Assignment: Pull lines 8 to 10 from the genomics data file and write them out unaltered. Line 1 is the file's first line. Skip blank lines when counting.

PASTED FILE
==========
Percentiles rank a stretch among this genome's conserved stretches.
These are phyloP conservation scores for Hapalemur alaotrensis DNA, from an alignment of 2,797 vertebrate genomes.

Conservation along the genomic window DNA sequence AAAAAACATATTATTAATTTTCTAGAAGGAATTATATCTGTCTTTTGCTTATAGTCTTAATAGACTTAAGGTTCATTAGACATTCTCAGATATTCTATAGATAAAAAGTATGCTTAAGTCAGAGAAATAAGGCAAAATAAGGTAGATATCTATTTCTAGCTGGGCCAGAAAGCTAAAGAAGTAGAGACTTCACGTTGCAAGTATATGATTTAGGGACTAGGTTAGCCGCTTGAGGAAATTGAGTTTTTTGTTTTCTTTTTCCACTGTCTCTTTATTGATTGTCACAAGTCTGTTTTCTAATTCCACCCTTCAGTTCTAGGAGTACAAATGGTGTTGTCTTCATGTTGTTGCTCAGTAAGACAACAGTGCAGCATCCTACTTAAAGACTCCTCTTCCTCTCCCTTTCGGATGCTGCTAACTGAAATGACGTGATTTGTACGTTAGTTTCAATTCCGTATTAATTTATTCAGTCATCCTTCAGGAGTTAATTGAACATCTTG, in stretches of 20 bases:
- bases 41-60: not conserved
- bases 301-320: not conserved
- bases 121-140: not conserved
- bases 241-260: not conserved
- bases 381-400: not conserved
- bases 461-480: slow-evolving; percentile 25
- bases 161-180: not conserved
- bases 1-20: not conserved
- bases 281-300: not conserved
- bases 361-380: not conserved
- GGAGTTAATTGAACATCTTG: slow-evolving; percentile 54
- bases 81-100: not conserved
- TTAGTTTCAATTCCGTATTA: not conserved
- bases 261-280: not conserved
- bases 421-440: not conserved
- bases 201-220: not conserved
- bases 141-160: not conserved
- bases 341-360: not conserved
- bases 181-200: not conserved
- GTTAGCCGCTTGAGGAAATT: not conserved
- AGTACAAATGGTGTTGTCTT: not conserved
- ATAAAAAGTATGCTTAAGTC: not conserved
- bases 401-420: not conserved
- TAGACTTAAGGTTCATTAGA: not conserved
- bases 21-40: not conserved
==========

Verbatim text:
- bases 381-400: not conserved
- bases 461-480: slow-evolving; percentile 25
- bases 161-180: not conserved